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Trade war could rekindle China’s interest in Australian businesses

Chinese investment in Australia decreased by 36 percent in 2023, falling to AU$1.34 billion from AU$2.1 billion in 2022. Healthcare became the top industry, surpassing mining.

These findings come from a report released by KPMG Australia and The University of Sydney. The report looked at Chinese investment in Australia from January to December 2023.

Despite a small rise in global investment, Chinese investment in Australia stayed low. However, China’s investment in other countries increased, especially those involved in the Belt and Road Initiative.

These are among the key findings of the Demystifying Chinese Investment in Australia (April 2024) report released today by KPMG Australia and The University of Sydney. The report analyses Chinese Overseas Direct Investment (ODI) into Australia for the calendar year January to December 2023.

The fall in investment came despite a slight recovery in overall global Foreign Direct Investment, which increased by 3 percent in 2023 to US$1,365 billion, following a 12 percent decline in the previous year. China’s global non-financial ODI also returned to pre-pandemic investment levels in 2023, reaching US$130 billion.

For the first time, the share of China’s ODI going to Belt and Road Initiative countries surpassed 20 percent of its total global ODI, marking a milestone in China’s global investment strategy.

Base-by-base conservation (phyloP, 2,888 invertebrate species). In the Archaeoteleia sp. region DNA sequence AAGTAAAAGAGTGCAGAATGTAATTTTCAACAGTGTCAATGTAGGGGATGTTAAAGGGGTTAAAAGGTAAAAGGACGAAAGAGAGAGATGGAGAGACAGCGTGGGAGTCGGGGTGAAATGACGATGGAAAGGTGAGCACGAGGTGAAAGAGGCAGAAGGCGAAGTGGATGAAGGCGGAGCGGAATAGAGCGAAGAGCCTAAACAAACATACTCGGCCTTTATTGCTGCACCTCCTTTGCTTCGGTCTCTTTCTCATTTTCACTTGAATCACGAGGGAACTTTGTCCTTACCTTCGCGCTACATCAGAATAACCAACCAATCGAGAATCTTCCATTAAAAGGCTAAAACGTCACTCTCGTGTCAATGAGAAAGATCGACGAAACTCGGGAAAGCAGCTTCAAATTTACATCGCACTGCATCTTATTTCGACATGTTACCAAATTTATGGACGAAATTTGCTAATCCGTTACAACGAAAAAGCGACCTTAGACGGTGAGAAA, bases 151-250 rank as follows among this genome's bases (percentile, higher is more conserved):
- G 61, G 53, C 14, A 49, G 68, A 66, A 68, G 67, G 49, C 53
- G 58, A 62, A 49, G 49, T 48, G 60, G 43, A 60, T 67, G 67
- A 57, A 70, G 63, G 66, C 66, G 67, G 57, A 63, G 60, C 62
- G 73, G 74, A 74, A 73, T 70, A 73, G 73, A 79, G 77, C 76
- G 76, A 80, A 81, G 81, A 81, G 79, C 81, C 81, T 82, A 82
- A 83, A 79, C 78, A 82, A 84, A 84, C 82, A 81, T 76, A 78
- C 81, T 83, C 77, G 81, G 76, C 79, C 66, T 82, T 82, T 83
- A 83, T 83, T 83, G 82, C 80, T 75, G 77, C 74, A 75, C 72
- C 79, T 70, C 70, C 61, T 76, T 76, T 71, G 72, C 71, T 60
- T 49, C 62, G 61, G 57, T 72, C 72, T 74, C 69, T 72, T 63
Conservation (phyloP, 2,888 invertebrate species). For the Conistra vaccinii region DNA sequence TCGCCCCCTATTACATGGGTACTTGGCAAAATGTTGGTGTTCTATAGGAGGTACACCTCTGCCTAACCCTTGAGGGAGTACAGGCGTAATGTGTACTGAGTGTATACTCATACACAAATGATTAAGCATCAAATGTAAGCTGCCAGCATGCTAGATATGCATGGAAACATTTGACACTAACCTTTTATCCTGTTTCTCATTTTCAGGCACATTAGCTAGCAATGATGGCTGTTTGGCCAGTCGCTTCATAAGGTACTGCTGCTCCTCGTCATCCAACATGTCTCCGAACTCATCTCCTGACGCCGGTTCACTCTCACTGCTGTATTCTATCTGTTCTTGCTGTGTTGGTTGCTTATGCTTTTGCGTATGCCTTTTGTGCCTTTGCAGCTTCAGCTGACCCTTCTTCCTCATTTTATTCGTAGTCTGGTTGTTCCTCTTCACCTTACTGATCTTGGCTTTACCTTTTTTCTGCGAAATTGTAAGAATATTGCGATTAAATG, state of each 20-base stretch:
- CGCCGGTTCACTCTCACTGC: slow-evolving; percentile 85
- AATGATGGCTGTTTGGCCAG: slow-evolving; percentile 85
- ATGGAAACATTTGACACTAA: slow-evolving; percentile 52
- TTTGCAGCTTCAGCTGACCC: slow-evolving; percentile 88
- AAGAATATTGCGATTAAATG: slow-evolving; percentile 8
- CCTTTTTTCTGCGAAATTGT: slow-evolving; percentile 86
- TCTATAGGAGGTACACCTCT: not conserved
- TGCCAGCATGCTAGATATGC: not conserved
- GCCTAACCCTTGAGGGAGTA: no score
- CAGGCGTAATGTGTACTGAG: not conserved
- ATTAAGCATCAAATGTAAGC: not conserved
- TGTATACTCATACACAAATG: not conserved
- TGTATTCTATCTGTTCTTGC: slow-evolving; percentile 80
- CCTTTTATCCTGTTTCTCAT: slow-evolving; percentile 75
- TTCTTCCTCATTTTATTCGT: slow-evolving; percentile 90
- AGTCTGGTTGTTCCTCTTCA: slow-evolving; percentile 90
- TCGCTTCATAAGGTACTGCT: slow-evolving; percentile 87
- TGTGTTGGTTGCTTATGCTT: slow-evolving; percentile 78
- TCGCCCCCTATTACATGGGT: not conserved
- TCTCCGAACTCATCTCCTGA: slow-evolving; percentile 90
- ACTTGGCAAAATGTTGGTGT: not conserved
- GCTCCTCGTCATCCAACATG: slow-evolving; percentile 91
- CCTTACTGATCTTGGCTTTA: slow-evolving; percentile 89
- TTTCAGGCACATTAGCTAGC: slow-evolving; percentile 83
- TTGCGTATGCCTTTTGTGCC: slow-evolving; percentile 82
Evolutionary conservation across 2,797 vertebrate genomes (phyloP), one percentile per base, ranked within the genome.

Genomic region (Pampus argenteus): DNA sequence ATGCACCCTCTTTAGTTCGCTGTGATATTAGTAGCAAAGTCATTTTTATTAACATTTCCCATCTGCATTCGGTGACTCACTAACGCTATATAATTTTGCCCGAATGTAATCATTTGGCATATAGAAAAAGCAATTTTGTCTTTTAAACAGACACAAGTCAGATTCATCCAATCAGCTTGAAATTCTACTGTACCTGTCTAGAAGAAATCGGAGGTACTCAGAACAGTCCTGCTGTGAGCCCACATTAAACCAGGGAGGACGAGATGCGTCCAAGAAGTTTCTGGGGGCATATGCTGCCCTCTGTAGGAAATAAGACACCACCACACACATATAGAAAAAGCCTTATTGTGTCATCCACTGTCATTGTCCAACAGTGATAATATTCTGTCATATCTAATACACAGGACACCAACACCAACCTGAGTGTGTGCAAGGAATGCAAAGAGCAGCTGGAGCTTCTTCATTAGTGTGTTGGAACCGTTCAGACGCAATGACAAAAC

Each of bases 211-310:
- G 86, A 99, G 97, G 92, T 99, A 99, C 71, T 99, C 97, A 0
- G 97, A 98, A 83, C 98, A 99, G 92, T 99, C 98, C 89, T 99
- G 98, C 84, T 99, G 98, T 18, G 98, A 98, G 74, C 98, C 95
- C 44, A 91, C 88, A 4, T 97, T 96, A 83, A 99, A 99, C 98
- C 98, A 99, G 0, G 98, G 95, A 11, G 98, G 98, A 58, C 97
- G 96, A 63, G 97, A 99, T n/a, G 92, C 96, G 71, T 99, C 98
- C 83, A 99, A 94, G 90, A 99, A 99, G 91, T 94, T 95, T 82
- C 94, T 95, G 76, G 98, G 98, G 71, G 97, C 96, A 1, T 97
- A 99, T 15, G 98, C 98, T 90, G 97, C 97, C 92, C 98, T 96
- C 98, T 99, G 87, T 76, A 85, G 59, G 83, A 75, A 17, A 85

Helen Zhi Dent, Partner, Chinese Business Practice, KPMG Australia and co-author of the report commented: “Chinese investment in Australia has remained subdued in 2023, falling to the second lowest levels since 2006. This reflects the shift in priorities for Chinese ODI, which is increasingly flowing towards Belt and Road Initiative countries as well as towards mining and processing ventures in alternative markets, such as Southeast Asia.

“However, the improving cross-border trade environment as demonstrated by the recent removal of wine tariffs could help to kickstart increased Chinese investor interest in Australian businesses. This is particularly true in industries where Australian and Chinese businesses have a long history of mutual co-operation, such as resources, food and agribusiness, and renewables,” she added.

Investment by Sector

Healthcare accounted for 42 percent of the total Chinese investment inflows to Australia through two transactions totalling AU$562 million. Food and agribusiness represented 21 percent of the overall value through two deals totalling AU$283 million.

Chinese investment in mining saw a significant decrease from AU$1.8 billion in 2022 to AU$34 million in 2023, with Chinese investors noting increasing uncertainty regarding investments in the mining sector, especially in critical minerals.

New South Wales received the largest share of Chinese investment with AU$1.01 billion, accounting for 82 percent of total investment. This is followed by Victoria with 16 percent or AU$211 million, and Western Australia with 2 percent or AU$28 million. In 2023 investment from privately owned enterprise (POE) experienced a slight uptick, increasing from AU$641 million in 2022 to AU$878 million.  

Professor Hans Hendrischke, University of Sydney said: “The fluctuation in Chinese ODI in Australia can be attributed to a variety of factors. The emergence of Chinese-funded mining and processing ventures in alternative markets, such as Southeast Asia, intensifies these dynamics by creating competitive pressures and diverting attention from Australian opportunities.